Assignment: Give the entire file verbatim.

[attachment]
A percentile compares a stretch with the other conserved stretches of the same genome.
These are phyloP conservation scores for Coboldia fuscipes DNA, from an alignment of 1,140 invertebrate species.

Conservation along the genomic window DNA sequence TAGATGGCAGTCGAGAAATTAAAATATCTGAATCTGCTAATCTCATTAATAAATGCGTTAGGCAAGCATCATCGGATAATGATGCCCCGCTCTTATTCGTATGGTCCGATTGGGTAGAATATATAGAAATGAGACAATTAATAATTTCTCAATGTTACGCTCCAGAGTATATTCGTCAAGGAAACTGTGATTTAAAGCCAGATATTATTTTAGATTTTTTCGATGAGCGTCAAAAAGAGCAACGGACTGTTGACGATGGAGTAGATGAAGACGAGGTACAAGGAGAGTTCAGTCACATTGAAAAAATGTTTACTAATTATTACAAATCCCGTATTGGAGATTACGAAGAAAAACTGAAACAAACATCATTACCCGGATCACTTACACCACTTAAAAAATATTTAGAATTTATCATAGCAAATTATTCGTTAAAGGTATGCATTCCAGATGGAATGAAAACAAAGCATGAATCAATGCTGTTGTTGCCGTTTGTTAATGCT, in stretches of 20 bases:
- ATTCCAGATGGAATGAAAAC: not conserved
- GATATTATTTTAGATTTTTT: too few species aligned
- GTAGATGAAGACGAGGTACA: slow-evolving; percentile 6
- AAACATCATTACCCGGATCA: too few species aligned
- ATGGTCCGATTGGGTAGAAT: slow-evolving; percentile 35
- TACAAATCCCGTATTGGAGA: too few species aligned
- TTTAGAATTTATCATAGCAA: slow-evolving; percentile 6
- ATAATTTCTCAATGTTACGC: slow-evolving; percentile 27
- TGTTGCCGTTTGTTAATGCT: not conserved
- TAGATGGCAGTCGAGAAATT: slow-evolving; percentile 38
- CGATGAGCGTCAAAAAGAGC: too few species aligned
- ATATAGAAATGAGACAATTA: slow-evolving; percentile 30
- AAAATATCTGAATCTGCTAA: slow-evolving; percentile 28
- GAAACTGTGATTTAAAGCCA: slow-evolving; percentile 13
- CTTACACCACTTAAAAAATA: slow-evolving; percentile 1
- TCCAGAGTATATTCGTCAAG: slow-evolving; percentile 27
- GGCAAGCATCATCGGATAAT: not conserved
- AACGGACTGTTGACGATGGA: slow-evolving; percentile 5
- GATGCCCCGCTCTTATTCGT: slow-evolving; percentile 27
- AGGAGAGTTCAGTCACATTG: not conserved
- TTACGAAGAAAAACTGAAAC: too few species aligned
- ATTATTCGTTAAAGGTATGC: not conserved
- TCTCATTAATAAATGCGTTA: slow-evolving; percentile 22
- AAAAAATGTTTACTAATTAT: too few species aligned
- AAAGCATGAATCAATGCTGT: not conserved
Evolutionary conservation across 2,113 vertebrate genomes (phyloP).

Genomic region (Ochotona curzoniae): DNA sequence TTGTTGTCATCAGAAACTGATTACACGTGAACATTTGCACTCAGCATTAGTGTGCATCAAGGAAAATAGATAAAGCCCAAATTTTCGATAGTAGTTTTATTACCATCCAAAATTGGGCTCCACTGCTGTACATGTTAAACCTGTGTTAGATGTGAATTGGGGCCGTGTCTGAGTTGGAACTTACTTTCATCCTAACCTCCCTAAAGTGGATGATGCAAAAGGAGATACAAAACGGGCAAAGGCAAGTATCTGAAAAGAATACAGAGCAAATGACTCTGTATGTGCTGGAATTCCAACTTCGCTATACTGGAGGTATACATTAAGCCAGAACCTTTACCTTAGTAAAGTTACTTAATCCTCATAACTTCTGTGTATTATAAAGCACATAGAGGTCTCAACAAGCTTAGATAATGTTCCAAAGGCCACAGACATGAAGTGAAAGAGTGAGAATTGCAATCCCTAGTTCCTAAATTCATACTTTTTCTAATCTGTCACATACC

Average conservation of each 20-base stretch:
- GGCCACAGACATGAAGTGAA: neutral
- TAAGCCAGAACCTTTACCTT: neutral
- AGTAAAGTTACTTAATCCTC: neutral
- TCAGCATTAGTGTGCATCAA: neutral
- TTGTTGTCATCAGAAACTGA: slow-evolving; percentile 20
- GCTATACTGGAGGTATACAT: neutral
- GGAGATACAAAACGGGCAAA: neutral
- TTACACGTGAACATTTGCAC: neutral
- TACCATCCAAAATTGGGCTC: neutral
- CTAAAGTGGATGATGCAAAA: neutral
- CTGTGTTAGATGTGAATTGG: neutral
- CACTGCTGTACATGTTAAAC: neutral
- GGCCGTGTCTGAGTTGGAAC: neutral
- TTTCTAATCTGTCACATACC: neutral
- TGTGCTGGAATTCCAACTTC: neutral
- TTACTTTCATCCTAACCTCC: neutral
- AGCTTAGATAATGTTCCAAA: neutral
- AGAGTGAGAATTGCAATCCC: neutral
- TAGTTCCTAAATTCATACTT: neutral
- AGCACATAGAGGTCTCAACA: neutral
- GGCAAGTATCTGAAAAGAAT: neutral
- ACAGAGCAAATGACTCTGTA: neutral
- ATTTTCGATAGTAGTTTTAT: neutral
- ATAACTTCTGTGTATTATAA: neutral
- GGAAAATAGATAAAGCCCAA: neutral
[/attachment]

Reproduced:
A percentile compares a stretch with the other conserved stretches of the same genome.
These are phyloP conservation scores for Coboldia fuscipes DNA, from an alignment of 1,140 invertebrate species.

Conservation along the genomic window DNA sequence TAGATGGCAGTCGAGAAATTAAAATATCTGAATCTGCTAATCTCATTAATAAATGCGTTAGGCAAGCATCATCGGATAATGATGCCCCGCTCTTATTCGTATGGTCCGATTGGGTAGAATATATAGAAATGAGACAATTAATAATTTCTCAATGTTACGCTCCAGAGTATATTCGTCAAGGAAACTGTGATTTAAAGCCAGATATTATTTTAGATTTTTTCGATGAGCGTCAAAAAGAGCAACGGACTGTTGACGATGGAGTAGATGAAGACGAGGTACAAGGAGAGTTCAGTCACATTGAAAAAATGTTTACTAATTATTACAAATCCCGTATTGGAGATTACGAAGAAAAACTGAAACAAACATCATTACCCGGATCACTTACACCACTTAAAAAATATTTAGAATTTATCATAGCAAATTATTCGTTAAAGGTATGCATTCCAGATGGAATGAAAACAAAGCATGAATCAATGCTGTTGTTGCCGTTTGTTAATGCT, in stretches of 20 bases:
- ATTCCAGATGGAATGAAAAC: not conserved
- GATATTATTTTAGATTTTTT: too few species aligned
- GTAGATGAAGACGAGGTACA: slow-evolving; percentile 6
- AAACATCATTACCCGGATCA: too few species aligned
- ATGGTCCGATTGGGTAGAAT: slow-evolving; percentile 35
- TACAAATCCCGTATTGGAGA: too few species aligned
- TTTAGAATTTATCATAGCAA: slow-evolving; percentile 6
- ATAATTTCTCAATGTTACGC: slow-evolving; percentile 27
- TGTTGCCGTTTGTTAATGCT: not conserved
- TAGATGGCAGTCGAGAAATT: slow-evolving; percentile 38
- CGATGAGCGTCAAAAAGAGC: too few species aligned
- ATATAGAAATGAGACAATTA: slow-evolving; percentile 30
- AAAATATCTGAATCTGCTAA: slow-evolving; percentile 28
- GAAACTGTGATTTAAAGCCA: slow-evolving; percentile 13
- CTTACACCACTTAAAAAATA: slow-evolving; percentile 1
- TCCAGAGTATATTCGTCAAG: slow-evolving; percentile 27
- GGCAAGCATCATCGGATAAT: not conserved
- AACGGACTGTTGACGATGGA: slow-evolving; percentile 5
- GATGCCCCGCTCTTATTCGT: slow-evolving; percentile 27
- AGGAGAGTTCAGTCACATTG: not conserved
- TTACGAAGAAAAACTGAAAC: too few species aligned
- ATTATTCGTTAAAGGTATGC: not conserved
- TCTCATTAATAAATGCGTTA: slow-evolving; percentile 22
- AAAAAATGTTTACTAATTAT: too few species aligned
- AAAGCATGAATCAATGCTGT: not conserved
Evolutionary conservation across 2,113 vertebrate genomes (phyloP).

Genomic region (Ochotona curzoniae): DNA sequence TTGTTGTCATCAGAAACTGATTACACGTGAACATTTGCACTCAGCATTAGTGTGCATCAAGGAAAATAGATAAAGCCCAAATTTTCGATAGTAGTTTTATTACCATCCAAAATTGGGCTCCACTGCTGTACATGTTAAACCTGTGTTAGATGTGAATTGGGGCCGTGTCTGAGTTGGAACTTACTTTCATCCTAACCTCCCTAAAGTGGATGATGCAAAAGGAGATACAAAACGGGCAAAGGCAAGTATCTGAAAAGAATACAGAGCAAATGACTCTGTATGTGCTGGAATTCCAACTTCGCTATACTGGAGGTATACATTAAGCCAGAACCTTTACCTTAGTAAAGTTACTTAATCCTCATAACTTCTGTGTATTATAAAGCACATAGAGGTCTCAACAAGCTTAGATAATGTTCCAAAGGCCACAGACATGAAGTGAAAGAGTGAGAATTGCAATCCCTAGTTCCTAAATTCATACTTTTTCTAATCTGTCACATACC

Average conservation of each 20-base stretch:
- GGCCACAGACATGAAGTGAA: neutral
- TAAGCCAGAACCTTTACCTT: neutral
- AGTAAAGTTACTTAATCCTC: neutral
- TCAGCATTAGTGTGCATCAA: neutral
- TTGTTGTCATCAGAAACTGA: slow-evolving; percentile 20
- GCTATACTGGAGGTATACAT: neutral
- GGAGATACAAAACGGGCAAA: neutral
- TTACACGTGAACATTTGCAC: neutral
- TACCATCCAAAATTGGGCTC: neutral
- CTAAAGTGGATGATGCAAAA: neutral
- CTGTGTTAGATGTGAATTGG: neutral
- CACTGCTGTACATGTTAAAC: neutral
- GGCCGTGTCTGAGTTGGAAC: neutral
- TTTCTAATCTGTCACATACC: neutral
- TGTGCTGGAATTCCAACTTC: neutral
- TTACTTTCATCCTAACCTCC: neutral
- AGCTTAGATAATGTTCCAAA: neutral
- AGAGTGAGAATTGCAATCCC: neutral
- TAGTTCCTAAATTCATACTT: neutral
- AGCACATAGAGGTCTCAACA: neutral
- GGCAAGTATCTGAAAAGAAT: neutral
- ACAGAGCAAATGACTCTGTA: neutral
- ATTTTCGATAGTAGTTTTAT: neutral
- ATAACTTCTGTGTATTATAA: neutral
- GGAAAATAGATAAAGCCCAA: neutral